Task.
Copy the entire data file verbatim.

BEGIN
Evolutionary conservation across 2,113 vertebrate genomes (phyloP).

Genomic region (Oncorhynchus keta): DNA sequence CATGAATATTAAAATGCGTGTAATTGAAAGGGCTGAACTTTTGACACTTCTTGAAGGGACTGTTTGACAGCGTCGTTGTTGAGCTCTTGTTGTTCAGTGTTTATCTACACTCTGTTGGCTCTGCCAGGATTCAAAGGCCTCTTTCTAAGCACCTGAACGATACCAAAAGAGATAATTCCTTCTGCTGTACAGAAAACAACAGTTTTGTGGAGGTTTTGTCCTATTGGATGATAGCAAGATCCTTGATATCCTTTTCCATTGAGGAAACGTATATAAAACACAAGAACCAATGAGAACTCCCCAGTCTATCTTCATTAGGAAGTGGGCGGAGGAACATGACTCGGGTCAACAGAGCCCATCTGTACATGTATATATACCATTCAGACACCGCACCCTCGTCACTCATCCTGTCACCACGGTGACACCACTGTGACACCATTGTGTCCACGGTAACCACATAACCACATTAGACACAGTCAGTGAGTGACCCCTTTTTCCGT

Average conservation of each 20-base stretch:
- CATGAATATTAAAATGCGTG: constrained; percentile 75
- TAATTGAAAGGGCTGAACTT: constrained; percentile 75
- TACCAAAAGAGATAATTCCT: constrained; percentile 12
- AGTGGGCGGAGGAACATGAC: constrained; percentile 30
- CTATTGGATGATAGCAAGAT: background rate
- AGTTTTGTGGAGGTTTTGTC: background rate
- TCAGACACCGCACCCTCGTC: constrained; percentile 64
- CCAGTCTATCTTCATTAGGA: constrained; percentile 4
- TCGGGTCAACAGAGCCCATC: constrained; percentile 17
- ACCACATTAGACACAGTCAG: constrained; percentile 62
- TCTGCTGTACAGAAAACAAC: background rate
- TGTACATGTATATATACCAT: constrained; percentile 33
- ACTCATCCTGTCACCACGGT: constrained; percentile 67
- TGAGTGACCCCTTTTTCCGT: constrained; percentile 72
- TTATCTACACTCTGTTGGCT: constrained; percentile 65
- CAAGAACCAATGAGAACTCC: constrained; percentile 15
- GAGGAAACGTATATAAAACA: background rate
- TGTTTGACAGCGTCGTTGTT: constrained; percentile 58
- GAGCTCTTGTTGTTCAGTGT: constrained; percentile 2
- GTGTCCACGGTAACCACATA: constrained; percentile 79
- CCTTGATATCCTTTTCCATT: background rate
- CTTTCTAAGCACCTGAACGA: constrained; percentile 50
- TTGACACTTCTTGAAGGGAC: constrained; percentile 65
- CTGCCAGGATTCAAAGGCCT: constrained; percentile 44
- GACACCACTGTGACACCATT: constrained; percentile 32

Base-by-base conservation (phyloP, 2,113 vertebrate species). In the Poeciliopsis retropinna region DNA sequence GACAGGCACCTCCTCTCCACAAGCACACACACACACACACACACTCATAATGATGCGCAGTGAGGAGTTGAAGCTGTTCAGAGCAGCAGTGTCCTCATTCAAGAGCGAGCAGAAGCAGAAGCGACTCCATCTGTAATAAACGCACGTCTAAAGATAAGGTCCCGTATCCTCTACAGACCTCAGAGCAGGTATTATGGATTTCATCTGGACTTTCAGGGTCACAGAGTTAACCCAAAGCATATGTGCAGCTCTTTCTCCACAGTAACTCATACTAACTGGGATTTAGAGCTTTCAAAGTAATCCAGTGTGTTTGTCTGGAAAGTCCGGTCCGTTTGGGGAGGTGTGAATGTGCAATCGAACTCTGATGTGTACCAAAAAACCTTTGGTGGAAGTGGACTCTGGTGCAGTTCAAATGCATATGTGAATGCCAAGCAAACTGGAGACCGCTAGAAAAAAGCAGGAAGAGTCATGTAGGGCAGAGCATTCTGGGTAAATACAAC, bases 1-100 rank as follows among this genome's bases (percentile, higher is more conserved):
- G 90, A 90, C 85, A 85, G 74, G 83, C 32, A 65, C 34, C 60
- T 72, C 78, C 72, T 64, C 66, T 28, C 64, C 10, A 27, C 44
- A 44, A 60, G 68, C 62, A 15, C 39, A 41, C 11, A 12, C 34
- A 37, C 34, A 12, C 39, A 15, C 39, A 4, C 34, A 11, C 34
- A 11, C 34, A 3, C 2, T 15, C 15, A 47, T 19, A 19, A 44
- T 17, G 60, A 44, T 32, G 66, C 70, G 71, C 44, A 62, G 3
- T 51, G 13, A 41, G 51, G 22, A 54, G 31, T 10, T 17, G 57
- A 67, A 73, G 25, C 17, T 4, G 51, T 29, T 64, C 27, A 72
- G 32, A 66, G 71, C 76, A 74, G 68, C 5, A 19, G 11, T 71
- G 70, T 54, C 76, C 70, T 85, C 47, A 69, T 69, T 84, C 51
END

Evolutionary conservation across 2,113 vertebrate genomes (phyloP).

Genomic region (Oncorhynchus keta): DNA sequence CATGAATATTAAAATGCGTGTAATTGAAAGGGCTGAACTTTTGACACTTCTTGAAGGGACTGTTTGACAGCGTCGTTGTTGAGCTCTTGTTGTTCAGTGTTTATCTACACTCTGTTGGCTCTGCCAGGATTCAAAGGCCTCTTTCTAAGCACCTGAACGATACCAAAAGAGATAATTCCTTCTGCTGTACAGAAAACAACAGTTTTGTGGAGGTTTTGTCCTATTGGATGATAGCAAGATCCTTGATATCCTTTTCCATTGAGGAAACGTATATAAAACACAAGAACCAATGAGAACTCCCCAGTCTATCTTCATTAGGAAGTGGGCGGAGGAACATGACTCGGGTCAACAGAGCCCATCTGTACATGTATATATACCATTCAGACACCGCACCCTCGTCACTCATCCTGTCACCACGGTGACACCACTGTGACACCATTGTGTCCACGGTAACCACATAACCACATTAGACACAGTCAGTGAGTGACCCCTTTTTCCGT

Average conservation of each 20-base stretch:
- CATGAATATTAAAATGCGTG: constrained; percentile 75
- TAATTGAAAGGGCTGAACTT: constrained; percentile 75
- TACCAAAAGAGATAATTCCT: constrained; percentile 12
- AGTGGGCGGAGGAACATGAC: constrained; percentile 30
- CTATTGGATGATAGCAAGAT: background rate
- AGTTTTGTGGAGGTTTTGTC: background rate
- TCAGACACCGCACCCTCGTC: constrained; percentile 64
- CCAGTCTATCTTCATTAGGA: constrained; percentile 4
- TCGGGTCAACAGAGCCCATC: constrained; percentile 17
- ACCACATTAGACACAGTCAG: constrained; percentile 62
- TCTGCTGTACAGAAAACAAC: background rate
- TGTACATGTATATATACCAT: constrained; percentile 33
- ACTCATCCTGTCACCACGGT: constrained; percentile 67
- TGAGTGACCCCTTTTTCCGT: constrained; percentile 72
- TTATCTACACTCTGTTGGCT: constrained; percentile 65
- CAAGAACCAATGAGAACTCC: constrained; percentile 15
- GAGGAAACGTATATAAAACA: background rate
- TGTTTGACAGCGTCGTTGTT: constrained; percentile 58
- GAGCTCTTGTTGTTCAGTGT: constrained; percentile 2
- GTGTCCACGGTAACCACATA: constrained; percentile 79
- CCTTGATATCCTTTTCCATT: background rate
- CTTTCTAAGCACCTGAACGA: constrained; percentile 50
- TTGACACTTCTTGAAGGGAC: constrained; percentile 65
- CTGCCAGGATTCAAAGGCCT: constrained; percentile 44
- GACACCACTGTGACACCATT: constrained; percentile 32

Base-by-base conservation (phyloP, 2,113 vertebrate species). In the Poeciliopsis retropinna region DNA sequence GACAGGCACCTCCTCTCCACAAGCACACACACACACACACACACTCATAATGATGCGCAGTGAGGAGTTGAAGCTGTTCAGAGCAGCAGTGTCCTCATTCAAGAGCGAGCAGAAGCAGAAGCGACTCCATCTGTAATAAACGCACGTCTAAAGATAAGGTCCCGTATCCTCTACAGACCTCAGAGCAGGTATTATGGATTTCATCTGGACTTTCAGGGTCACAGAGTTAACCCAAAGCATATGTGCAGCTCTTTCTCCACAGTAACTCATACTAACTGGGATTTAGAGCTTTCAAAGTAATCCAGTGTGTTTGTCTGGAAAGTCCGGTCCGTTTGGGGAGGTGTGAATGTGCAATCGAACTCTGATGTGTACCAAAAAACCTTTGGTGGAAGTGGACTCTGGTGCAGTTCAAATGCATATGTGAATGCCAAGCAAACTGGAGACCGCTAGAAAAAAGCAGGAAGAGTCATGTAGGGCAGAGCATTCTGGGTAAATACAAC, bases 1-100 rank as follows among this genome's bases (percentile, higher is more conserved):
- G 90, A 90, C 85, A 85, G 74, G 83, C 32, A 65, C 34, C 60
- T 72, C 78, C 72, T 64, C 66, T 28, C 64, C 10, A 27, C 44
- A 44, A 60, G 68, C 62, A 15, C 39, A 41, C 11, A 12, C 34
- A 37, C 34, A 12, C 39, A 15, C 39, A 4, C 34, A 11, C 34
- A 11, C 34, A 3, C 2, T 15, C 15, A 47, T 19, A 19, A 44
- T 17, G 60, A 44, T 32, G 66, C 70, G 71, C 44, A 62, G 3
- T 51, G 13, A 41, G 51, G 22, A 54, G 31, T 10, T 17, G 57
- A 67, A 73, G 25, C 17, T 4, G 51, T 29, T 64, C 27, A 72
- G 32, A 66, G 71, C 76, A 74, G 68, C 5, A 19, G 11, T 71
- G 70, T 54, C 76, C 70, T 85, C 47, A 69, T 69, T 84, C 51